‘Tower of London’ ravens

Our tour group was assigned a Yeoman Warder (above), a lovely guy his humorous and fascinating tour lasted one hour and interestingly they are ALL serving soldiers in the British army…. if you wish to upset a Yeoman Warder lol call him or her a tour guide, being an entertaining story teller is a prerequisite and you know how children love tales of murder blood and intrigue! 

I wouldn’t imagine these photos taken during my 2018 summer visit to the Tower of London will be of terrifically great interest, but I feel passionately about the Tower’s 1000 year royal history and cherish the wonderful stories that it holds because I’m unashamedly proud to be British…. sometimes I wonder if I can admit such a ‘heresy’ within present day multi cultural Britain? Not to worry 😀 tonight’s post was as much an exercise in historical research for me, as well as an excuse to ‘show share’ my photos somewhere!

(Please note ALL the unpublished photographs below were taken by me.)

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Clear blue skies… I’d forgotten how lovely the day was.
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Raven facts written in many different languages for the benefit of tourists.
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A raven looking at the central White Tower which seems pretty apt for a Castle that’s recognised the world all over, an image that defines England and what it is to be English.
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Enjoying the warmth from a late afternoon sun.
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Perched precariously on one leg… now that’s what I call a clever raven.

Our Yeoman Warder Guide would pause at points of interest throughout the Tower grounds, address the assembled group of tourists with captivating facts and lurid tales of murder intrigue and English history anecdotes I’d last studied 40 years ago!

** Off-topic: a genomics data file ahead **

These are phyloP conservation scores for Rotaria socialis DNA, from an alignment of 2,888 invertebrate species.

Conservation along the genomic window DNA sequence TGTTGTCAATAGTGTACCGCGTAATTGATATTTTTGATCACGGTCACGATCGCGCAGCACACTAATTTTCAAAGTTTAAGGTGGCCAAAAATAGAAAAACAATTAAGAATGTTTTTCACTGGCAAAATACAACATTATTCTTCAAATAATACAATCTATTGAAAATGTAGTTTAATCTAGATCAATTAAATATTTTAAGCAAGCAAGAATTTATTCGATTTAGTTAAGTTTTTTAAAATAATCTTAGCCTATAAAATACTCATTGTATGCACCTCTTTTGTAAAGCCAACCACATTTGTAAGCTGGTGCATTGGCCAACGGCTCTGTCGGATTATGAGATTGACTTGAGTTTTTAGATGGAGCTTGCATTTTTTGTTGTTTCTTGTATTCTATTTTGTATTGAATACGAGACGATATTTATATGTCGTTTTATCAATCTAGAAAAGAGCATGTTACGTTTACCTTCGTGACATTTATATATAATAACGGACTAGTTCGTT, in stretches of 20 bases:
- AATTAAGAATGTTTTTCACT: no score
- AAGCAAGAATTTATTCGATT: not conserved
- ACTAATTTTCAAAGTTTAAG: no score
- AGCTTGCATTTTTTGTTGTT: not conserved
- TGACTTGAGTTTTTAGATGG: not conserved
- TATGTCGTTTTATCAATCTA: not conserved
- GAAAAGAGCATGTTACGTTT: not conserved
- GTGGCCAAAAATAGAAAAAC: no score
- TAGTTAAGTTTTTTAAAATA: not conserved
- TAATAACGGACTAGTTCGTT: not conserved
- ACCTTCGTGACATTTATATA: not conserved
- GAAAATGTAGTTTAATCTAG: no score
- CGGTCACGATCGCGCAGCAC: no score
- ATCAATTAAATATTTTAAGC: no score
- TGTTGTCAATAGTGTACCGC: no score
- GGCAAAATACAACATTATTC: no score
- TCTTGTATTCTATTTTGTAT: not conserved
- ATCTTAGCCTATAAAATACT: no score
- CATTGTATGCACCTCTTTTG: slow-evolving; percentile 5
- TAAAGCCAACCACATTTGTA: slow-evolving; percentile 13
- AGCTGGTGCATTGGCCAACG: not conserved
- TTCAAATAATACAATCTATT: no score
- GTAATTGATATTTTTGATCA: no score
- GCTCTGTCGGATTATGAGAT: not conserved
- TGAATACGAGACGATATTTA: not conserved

One of the many legends to have grown around the Tower of London, is that of the Tower ravens. The legend states that if the ravens, which can be seen dotted around the grounds or perched on walls, should ever leave then the iconic White Tower would fall along with the entire kingdom (happened 2016 after Brexit!), incidentally it’s said to be King Charles II (1660-1685) who first insisted that the ravens of the Tower should be protected. 

Long before the conquest, ravens had been a familiar sight in the streets of London, where they were welcomed as natural scavengers who carried away bones and edible refuse from the gutters. The legend of the ravens, and no one is quite sure by whom it was started, has become of such importance that for hundreds of years royal decrees have been issued protecting the birds…  our Yeoman Warder said they can never leave, they cannot fly away because a vet has clipped a single flight wing.

I guess the saying ‘better safe than sorry applies’!

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Apparently this is the brand new raven enclosure, housing 6 birds.

One Yeoman Warder is tasked with caring for the ravens and is termed ‘Raven Master’. Up until just recently 6+ birds were caged by the Wakefield Tower but have since been rehomed, and I guess rather than name the birds each Tower raven has a different coloured band on one leg, interestingly captive ravens in the Tower grounds have reached the age 40 years…… I imagine the lack of predators helps!

Click here I’ve been sightseeing in London again! (The Tower of London)to view ‘loads more’ gloriously colourful photographs.

A. Shepherdson 2020

11 thoughts on “‘Tower of London’ ravens

    • Haha… yes I’ve been back for a while now, perhaps not as prolific as I used to be but I enjoy the creative process all the same.

      Yes the Tower tour is a truly engaging wonderful hour…. these beefeaters are brilliant (hilarious) story tellers with the tour being included in the entrance fee.

      I have a feeling you’d enjoy it and the crown jewels will take your breath away!

      Like

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